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Even though Althingi is now located in a classical 19th-century building, that was not always the case and to begin with, it was an outdoor assembly held in Thingvellir. The most powerful leaders in Iceland came there to dispense justice and decide on legislation. As all free men were allowed to attend the assemblies, they were the biggest social event of the year drawing people from around the whole country.
As the commonwealth period came to the end in 1262, the Norwegian king, Hakan Hakonarson, had control of Iceland. In spite of this, Icelanders still had some independence, as Norwegian law had to be approved by Althingi and most of the Norwegian king’s representatives were Icelanders. However, when Norway came into a union with Denmark, it took Iceland into the union, where Iceland stayed – under the Danish crown – until 1944. While under the Danish monarchy, Althingi could no longer approve legislation or make law, as that came directly from Denmark. Althingi continued to exist, but as a court of law.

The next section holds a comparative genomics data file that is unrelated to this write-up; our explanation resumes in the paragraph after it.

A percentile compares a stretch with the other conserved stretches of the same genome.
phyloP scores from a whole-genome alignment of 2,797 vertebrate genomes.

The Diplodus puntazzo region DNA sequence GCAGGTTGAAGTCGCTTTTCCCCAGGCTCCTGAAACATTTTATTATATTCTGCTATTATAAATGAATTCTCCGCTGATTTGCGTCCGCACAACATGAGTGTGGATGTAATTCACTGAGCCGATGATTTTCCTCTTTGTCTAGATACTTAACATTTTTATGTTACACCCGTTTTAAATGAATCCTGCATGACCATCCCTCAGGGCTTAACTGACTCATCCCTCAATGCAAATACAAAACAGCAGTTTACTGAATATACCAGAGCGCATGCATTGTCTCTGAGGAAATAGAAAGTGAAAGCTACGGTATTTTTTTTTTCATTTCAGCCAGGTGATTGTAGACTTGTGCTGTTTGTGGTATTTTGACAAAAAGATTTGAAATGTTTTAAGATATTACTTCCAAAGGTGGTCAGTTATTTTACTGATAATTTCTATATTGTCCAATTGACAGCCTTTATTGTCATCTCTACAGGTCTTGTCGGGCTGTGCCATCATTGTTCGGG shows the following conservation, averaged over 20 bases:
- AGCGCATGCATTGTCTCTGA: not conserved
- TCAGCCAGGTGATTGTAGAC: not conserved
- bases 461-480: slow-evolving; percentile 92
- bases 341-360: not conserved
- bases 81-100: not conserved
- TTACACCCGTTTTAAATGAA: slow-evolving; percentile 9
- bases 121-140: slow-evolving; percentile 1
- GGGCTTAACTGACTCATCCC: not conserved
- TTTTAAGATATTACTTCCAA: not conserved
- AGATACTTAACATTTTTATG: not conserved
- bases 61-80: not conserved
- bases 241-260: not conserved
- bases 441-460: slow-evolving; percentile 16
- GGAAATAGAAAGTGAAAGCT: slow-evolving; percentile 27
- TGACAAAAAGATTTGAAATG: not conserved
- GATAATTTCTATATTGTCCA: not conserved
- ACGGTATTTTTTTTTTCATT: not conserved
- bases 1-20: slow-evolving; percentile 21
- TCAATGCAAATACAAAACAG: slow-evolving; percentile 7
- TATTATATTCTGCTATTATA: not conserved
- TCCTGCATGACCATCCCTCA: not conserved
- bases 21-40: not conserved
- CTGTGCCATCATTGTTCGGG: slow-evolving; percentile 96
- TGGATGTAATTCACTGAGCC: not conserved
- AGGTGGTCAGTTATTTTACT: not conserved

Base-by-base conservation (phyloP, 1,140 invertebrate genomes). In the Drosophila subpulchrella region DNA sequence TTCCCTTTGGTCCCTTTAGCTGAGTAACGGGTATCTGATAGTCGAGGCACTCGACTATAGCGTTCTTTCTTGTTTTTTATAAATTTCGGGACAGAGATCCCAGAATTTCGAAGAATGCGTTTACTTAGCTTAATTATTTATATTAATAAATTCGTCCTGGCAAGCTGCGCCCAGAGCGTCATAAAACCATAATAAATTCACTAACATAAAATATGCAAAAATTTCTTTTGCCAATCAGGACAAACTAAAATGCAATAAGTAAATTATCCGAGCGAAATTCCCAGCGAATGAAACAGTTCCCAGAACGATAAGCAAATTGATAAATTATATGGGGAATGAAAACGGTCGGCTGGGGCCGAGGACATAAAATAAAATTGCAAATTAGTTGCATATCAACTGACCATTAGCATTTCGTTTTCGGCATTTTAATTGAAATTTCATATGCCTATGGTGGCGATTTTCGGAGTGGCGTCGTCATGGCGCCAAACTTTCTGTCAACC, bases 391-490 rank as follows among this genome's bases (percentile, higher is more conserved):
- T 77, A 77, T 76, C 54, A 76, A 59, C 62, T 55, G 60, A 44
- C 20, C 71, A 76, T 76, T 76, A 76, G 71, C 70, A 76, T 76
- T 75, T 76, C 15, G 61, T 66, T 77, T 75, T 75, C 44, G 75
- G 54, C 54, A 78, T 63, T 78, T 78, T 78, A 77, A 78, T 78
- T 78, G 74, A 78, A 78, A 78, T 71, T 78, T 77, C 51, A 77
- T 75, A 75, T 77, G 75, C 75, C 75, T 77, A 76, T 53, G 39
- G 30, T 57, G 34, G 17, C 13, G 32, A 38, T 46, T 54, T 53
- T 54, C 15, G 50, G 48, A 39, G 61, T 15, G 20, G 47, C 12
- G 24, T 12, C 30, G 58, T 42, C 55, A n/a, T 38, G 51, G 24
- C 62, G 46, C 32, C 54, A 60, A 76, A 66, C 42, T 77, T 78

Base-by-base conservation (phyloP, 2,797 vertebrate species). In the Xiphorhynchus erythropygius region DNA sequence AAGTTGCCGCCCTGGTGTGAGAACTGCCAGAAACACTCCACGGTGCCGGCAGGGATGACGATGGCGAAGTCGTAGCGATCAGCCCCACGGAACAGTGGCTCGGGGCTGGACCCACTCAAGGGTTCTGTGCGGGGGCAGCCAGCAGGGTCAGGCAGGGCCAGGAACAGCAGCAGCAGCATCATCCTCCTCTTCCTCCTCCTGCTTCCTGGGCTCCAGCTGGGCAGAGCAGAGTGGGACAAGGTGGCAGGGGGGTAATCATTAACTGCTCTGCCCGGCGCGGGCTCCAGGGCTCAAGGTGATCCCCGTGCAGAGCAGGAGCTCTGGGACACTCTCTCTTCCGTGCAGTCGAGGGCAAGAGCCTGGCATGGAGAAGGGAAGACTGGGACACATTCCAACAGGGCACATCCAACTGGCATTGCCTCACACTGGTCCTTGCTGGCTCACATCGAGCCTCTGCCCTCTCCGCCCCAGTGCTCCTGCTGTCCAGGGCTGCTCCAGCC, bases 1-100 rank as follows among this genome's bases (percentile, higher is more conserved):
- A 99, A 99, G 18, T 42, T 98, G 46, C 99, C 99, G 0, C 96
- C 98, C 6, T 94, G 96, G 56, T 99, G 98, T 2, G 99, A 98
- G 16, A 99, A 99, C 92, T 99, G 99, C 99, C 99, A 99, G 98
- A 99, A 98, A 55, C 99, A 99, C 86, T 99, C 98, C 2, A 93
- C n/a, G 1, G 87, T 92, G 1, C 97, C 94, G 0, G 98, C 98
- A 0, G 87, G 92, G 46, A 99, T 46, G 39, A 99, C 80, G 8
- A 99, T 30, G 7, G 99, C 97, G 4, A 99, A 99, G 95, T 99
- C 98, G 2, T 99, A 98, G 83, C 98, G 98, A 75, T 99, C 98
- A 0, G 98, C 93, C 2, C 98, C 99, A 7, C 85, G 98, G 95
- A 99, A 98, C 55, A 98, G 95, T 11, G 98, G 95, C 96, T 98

Icelanders, however, wanted their own assembly and the king finally consented to an advisory assembly, which meant that Althingi was re-established in 1843. Althingi convened again in July 1845, after elections in 1844. The right to vote followed the Danish model, limited to males of substantial means who were at least 25 years of age.
In 1907 over 12,000 women – more than half of those over the age of 25 – signed a petition calling for universal suffrage and in 1915, women got the right to vote after a hard fight.
Iceland has not only the oldest parliament in the world but also sports the title for being the first country to elect a woman as head of state, Vigdis Finnbogadottir, who was elected president in 1980.